from Wikipedia, the free encyclopedia

Pelit ( Greek pelos "clay, silt") is the name for fine clastic sedimentary rocks with grain sizes below 0.02 mm ( clay to medium silt ). In principle, the term can be used independently of the material, but in practice it is almost exclusively applied to clastic silicate rocks . It is therefore largely synonymous with the term claystone .

In the case of a metamorphosis , pelites are given the prefix meta -. Examples of such metapelites are phyllite and mica schist .

A distinction is made between the fine- clastic pelites, the medium-clastic ( Psammite ) and the coarse-clastic ( Psephite ). The terms psammite and psephite are usually used almost exclusively for clastic silicate rocks. In carbonate petrography, the terms lutite / siltite / arenite / rudite are used much more frequently to describe or name rocks according to grain sizes. As an alternative to the Pelit / Psammit / Psephit scheme for naming siliciclastic sedimentary rocks according to grain sizes, the terms claystone / siltstone / sandstone / conglomerate or breccia are used.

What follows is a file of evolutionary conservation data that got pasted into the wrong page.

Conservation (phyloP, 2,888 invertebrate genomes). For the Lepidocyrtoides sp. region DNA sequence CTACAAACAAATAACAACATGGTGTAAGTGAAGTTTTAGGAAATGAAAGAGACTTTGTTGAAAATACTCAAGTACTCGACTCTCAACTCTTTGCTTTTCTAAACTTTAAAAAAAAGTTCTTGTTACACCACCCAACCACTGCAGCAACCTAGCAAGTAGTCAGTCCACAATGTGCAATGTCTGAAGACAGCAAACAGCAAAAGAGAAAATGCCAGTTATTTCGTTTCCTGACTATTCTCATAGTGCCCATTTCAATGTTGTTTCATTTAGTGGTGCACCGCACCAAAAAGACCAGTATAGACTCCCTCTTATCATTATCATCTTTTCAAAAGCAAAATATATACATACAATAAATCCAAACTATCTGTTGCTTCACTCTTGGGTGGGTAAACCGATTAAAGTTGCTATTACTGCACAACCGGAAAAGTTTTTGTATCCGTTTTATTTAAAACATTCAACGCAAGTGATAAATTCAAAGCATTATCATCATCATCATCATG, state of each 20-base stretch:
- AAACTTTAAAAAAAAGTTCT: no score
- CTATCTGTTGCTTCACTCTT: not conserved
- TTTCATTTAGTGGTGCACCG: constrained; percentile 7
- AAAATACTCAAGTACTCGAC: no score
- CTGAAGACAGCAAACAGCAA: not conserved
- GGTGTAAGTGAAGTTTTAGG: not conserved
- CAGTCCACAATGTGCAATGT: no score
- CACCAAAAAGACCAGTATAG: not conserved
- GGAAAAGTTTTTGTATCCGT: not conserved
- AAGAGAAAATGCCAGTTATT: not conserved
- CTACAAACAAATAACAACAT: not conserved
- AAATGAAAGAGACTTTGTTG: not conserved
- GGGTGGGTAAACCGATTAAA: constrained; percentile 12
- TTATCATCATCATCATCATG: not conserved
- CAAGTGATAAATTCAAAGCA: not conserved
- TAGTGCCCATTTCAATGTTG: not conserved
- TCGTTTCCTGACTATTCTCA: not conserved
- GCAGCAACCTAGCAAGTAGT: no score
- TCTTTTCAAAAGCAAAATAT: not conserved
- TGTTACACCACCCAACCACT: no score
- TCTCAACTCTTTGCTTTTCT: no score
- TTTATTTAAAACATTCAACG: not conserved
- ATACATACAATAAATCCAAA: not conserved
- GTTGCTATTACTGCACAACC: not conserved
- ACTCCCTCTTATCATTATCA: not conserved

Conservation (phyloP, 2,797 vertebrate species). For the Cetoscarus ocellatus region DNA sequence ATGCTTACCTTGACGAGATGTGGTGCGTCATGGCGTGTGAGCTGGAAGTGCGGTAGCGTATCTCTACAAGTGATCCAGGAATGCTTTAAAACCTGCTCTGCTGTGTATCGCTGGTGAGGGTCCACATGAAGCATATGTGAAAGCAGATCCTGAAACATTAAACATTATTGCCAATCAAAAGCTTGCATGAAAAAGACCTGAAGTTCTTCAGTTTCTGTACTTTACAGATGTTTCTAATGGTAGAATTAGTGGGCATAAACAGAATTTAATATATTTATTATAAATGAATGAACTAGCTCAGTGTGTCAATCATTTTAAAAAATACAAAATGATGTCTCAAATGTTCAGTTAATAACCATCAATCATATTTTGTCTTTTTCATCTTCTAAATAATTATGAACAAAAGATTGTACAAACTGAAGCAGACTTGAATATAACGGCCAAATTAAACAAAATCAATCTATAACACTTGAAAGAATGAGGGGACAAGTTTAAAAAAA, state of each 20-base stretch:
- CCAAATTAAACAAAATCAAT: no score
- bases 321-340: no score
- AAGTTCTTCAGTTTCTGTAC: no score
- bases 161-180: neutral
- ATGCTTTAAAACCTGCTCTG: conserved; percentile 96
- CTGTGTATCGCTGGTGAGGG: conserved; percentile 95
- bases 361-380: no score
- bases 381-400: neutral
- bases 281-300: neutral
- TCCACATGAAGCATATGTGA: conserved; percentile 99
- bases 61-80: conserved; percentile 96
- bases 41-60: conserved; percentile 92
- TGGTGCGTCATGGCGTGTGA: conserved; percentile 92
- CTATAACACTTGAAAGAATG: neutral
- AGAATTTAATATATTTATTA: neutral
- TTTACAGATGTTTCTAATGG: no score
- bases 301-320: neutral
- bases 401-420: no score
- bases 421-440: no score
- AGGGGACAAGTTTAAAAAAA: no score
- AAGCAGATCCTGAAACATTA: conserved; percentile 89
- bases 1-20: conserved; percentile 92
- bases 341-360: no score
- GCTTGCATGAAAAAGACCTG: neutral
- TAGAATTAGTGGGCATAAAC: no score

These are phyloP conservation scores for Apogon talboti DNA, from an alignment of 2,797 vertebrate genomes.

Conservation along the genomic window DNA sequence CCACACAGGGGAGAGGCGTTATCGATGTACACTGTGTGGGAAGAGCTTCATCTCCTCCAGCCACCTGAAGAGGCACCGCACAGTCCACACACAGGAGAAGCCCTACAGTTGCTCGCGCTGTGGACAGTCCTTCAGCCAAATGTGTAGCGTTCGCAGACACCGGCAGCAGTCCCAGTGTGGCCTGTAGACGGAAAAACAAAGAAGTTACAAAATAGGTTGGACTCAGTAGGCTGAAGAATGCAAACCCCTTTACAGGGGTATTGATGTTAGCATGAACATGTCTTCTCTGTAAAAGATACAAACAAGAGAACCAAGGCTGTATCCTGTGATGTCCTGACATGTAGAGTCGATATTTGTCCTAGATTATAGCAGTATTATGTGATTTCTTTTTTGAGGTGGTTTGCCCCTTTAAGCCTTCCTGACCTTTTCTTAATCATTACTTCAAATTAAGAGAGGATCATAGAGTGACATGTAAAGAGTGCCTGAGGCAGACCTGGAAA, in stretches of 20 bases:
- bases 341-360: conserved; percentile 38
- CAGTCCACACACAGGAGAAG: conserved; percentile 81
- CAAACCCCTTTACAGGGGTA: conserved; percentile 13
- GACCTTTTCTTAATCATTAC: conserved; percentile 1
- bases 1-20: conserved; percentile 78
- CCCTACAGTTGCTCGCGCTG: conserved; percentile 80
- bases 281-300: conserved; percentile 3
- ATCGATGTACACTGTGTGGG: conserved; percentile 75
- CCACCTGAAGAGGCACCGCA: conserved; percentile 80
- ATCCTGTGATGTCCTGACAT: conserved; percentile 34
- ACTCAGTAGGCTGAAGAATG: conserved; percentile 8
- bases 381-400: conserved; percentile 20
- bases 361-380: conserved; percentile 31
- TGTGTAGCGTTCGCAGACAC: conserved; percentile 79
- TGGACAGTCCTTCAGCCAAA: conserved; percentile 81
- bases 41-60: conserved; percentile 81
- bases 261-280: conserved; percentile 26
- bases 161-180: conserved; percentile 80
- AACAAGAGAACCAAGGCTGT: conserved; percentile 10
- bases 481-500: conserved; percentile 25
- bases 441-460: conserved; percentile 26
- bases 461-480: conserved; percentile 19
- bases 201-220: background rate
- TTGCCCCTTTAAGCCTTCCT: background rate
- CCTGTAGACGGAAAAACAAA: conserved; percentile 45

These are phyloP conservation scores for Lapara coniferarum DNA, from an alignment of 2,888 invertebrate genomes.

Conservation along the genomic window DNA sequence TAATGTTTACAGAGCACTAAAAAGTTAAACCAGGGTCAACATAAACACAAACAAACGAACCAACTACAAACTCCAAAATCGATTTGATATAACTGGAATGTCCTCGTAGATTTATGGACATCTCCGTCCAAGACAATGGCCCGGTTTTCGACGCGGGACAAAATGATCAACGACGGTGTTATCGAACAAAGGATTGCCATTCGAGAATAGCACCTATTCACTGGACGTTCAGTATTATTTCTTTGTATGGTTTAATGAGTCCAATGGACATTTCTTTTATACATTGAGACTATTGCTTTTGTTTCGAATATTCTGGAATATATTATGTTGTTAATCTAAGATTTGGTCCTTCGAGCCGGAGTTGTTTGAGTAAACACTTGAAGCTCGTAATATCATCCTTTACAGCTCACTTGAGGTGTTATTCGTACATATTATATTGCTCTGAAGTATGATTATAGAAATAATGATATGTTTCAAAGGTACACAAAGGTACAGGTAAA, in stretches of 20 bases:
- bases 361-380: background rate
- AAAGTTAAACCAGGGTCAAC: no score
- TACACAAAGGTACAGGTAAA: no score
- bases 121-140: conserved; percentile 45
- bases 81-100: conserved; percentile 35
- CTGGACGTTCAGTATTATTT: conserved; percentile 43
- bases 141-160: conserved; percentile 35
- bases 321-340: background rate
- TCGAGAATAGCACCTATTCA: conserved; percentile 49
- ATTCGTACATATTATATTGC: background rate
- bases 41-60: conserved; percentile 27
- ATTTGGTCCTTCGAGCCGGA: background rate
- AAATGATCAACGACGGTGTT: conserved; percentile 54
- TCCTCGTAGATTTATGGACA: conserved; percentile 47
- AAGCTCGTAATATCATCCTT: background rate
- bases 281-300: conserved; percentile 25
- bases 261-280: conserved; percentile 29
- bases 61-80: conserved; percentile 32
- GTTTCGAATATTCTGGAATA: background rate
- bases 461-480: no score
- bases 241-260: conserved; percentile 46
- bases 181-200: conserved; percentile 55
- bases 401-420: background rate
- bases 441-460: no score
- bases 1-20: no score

• Hans Murawski, Wilhelm Meyer: Geological dictionary . 11th edition. Elsevier / Spektrum, Heidelberg 2004, ISBN 3-8274-1445-8 , pp. 112, 118 and Tab. VI 1–12 .
  • Hans Füchtbauer (1988): 4. Sandstones. In: Hans Füchtbauer [Hrsg.], Sediment-Petrology, Part 2, Sediments and Sedimentary Rocks. 4th edition: 97-183, Stuttgart (Schweizerbart).